Dress for the interview the same way you would if you were interviewing in-person. That means professional attire, good hygiene, and so on. Don't forget to comb your hair and check your teeth.
The one thing you can skip: nice shoes. It's unlikely your feet will ever be in view, so if you're more comfortable in slippers, keep them on.
3. Prepare for the interview
Do your homework, learn about the company and the position, and treat the process with the right level of seriousness. You want to convey that you are taking this opportunity seriously.
check out our guide to common interview questions (and how to answer them).
4. Where should you look?
Look into your web camera. That’s the best way to appear to be looking directly at the interviewer. Many people get distracted by their own face or other screens open on their computers--don't be one of them!
As much as possible, continue to commit your time and attention to the interviewer.
5. Trial your tech
Do a trial run with the technology before you connect to the interviewer. Technical glitches during an interview can really spoil the process. Make sure you know how you're connecting and what you need to download. Try to run the program first.
Many video conferencing tools require you to grant access to your camera and microphone, so have those in place before your interviewer is trying to connect with you.
6. Other considerations
Pay special attention to your lighting. You want to be well lit while minimizing the glow from your screen. Don't have your light behind you, as you will appear backlit and hard to see. Instead, try a trick from the film industry: get three different light sources on you to avoid shadows, such as a lamp, overhead light, and window.
Use a pen and paper for notes. Many computers have the mics located by the keyboard, so the sound is loud and distracting from the other end.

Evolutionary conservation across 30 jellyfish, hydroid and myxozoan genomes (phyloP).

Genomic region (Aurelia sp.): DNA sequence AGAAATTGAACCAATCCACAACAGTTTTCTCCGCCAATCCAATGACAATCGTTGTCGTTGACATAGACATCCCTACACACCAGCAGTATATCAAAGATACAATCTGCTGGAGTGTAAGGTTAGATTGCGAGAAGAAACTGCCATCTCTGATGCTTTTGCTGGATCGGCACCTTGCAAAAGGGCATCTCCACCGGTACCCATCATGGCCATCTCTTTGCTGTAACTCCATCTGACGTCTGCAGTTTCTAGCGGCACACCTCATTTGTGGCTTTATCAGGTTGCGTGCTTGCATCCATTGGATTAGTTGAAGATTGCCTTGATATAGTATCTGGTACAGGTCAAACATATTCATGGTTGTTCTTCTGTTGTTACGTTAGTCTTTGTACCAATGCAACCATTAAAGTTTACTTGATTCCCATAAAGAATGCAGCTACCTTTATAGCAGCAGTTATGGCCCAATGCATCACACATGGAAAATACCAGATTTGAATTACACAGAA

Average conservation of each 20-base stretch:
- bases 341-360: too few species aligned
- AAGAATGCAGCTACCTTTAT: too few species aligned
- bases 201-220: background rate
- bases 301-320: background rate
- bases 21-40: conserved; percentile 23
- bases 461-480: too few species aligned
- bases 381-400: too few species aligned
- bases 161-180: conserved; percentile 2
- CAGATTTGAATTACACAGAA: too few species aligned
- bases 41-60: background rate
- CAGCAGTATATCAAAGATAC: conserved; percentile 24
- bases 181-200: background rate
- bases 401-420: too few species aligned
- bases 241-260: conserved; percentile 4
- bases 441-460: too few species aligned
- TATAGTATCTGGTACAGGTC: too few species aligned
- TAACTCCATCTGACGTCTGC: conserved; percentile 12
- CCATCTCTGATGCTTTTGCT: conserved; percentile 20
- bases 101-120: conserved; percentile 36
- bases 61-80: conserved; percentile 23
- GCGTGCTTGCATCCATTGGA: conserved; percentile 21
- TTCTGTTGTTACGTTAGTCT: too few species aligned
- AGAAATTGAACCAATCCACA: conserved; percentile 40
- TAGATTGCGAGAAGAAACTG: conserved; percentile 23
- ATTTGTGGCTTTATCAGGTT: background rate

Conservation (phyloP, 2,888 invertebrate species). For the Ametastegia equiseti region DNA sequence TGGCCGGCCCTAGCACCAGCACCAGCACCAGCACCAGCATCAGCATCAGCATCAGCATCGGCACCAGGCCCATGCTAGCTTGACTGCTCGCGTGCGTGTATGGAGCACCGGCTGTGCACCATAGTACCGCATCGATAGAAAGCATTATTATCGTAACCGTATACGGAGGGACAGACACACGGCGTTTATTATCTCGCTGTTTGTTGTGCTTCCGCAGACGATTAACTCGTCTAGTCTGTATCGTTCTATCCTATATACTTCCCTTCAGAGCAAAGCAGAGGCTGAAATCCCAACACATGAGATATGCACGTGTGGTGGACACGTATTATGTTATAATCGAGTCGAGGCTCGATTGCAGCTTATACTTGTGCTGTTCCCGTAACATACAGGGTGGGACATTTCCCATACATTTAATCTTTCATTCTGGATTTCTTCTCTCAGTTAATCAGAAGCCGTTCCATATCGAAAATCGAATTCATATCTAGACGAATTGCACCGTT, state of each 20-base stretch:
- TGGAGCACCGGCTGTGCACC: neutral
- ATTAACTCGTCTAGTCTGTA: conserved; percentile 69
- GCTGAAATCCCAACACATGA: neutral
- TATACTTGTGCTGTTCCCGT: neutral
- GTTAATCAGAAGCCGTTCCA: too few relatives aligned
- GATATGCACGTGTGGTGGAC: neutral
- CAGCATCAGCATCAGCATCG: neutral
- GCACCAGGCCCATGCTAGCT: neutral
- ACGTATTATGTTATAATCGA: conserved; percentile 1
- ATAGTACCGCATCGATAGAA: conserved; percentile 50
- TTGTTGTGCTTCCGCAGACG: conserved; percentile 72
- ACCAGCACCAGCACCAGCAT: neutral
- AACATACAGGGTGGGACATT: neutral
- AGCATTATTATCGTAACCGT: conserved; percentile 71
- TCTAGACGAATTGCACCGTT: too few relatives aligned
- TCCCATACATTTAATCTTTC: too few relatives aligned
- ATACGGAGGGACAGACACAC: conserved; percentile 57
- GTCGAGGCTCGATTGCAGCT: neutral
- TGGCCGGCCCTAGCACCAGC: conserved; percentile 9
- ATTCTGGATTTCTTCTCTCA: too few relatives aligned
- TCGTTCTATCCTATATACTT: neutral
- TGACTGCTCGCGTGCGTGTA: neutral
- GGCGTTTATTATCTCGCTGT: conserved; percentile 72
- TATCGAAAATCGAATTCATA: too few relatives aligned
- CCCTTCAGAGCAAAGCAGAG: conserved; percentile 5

Adjust as needed. Do you need to pause after you speak to accommodate any potential delay in the video and audio feed? If you or your interviewer seems to have trouble understanding the audio, it's best to address it and fix it.
7. Ask some additional questions
You should always ask questions before an interview ends, but during this pandemic, one question is imperative: ask direct questions about the hiring timeline. Some companies may not be hiring until after the outbreak ends.
When you’re serious about finding a new job, those are the kinds of things you need to know now.
Online applications and ATS scans
With virtually all companies turning to online applications, it is imperative that you get your application filled out correctly. Pay attention to all of the posted instructions, and call to ask questions if you’re unsure about any of the details.
In addition, make sure that your resume is updated and tailored to meet your desired job. Finally, don’t forget to optimize your application and resume to ensure they pass the company’s applicant tracking system (ATS).
Don’t forget to stay healthy
Of course, you should also focus on your health and safety during the COVID-19 pandemic. Searching for a job can be a stressful endeavor, and stress can take a toll on your health. Stress is only magnified during times of crisis and concern.
Remember, you will only be at your best when you’re feeling your best. Be sure to make time to focus on staying healthy and following all recommended guidelines to minimize your risk of exposure to the virus or any other illness. That’s one of the best ways to remain positive and concentrate your attention on your job search efforts!
Even in times of trouble, there are still opportunities still abound. And as long as there are companies committed to meeting business and consumer demand, they will still need quality employees. Knowing that could provide you the edge you need to find a great job even during the COVID-19 outbreak.
Did you like this list? Check out this next: Best Resume Writing Services for 2021 Job Seekers (picked by resume experts!)
The ZipJob team is made up of professional writers and career experts located across the USA and Canada with backgrounds in HR, recruiting, career coaching, job placement, and professional writing.